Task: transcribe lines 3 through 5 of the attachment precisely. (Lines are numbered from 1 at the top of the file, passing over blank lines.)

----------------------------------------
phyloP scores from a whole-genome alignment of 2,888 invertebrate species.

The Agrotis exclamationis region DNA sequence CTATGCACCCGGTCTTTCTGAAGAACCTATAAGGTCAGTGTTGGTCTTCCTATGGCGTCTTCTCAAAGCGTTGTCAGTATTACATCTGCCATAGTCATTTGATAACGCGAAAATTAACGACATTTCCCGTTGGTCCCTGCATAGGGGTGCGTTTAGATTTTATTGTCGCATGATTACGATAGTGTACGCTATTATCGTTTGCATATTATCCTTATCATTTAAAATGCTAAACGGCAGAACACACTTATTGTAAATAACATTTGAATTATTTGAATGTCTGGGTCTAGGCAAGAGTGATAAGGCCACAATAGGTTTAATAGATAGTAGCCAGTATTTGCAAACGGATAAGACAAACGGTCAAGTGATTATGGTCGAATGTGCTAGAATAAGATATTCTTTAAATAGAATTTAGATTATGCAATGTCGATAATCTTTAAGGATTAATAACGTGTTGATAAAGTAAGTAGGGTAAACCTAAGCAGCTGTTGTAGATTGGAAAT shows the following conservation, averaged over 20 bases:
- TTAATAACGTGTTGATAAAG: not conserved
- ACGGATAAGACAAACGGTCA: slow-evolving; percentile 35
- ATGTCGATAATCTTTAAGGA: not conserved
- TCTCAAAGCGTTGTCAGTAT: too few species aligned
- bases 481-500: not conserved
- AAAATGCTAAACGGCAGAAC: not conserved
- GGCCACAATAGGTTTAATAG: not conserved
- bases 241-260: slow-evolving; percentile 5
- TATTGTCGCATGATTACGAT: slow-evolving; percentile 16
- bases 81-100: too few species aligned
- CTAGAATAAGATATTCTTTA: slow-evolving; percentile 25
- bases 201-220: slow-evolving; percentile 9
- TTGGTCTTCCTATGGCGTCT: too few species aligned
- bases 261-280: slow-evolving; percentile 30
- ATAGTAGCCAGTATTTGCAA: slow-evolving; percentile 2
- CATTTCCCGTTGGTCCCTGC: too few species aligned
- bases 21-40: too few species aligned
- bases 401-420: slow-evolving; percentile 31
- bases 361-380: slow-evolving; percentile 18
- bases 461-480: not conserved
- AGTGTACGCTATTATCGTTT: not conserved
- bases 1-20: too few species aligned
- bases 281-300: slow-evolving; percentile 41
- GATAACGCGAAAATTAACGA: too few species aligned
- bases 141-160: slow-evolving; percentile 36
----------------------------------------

- TTAATAACGTGTTGATAAAG: not conserved
- ACGGATAAGACAAACGGTCA: slow-evolving; percentile 35
- ATGTCGATAATCTTTAAGGA: not conserved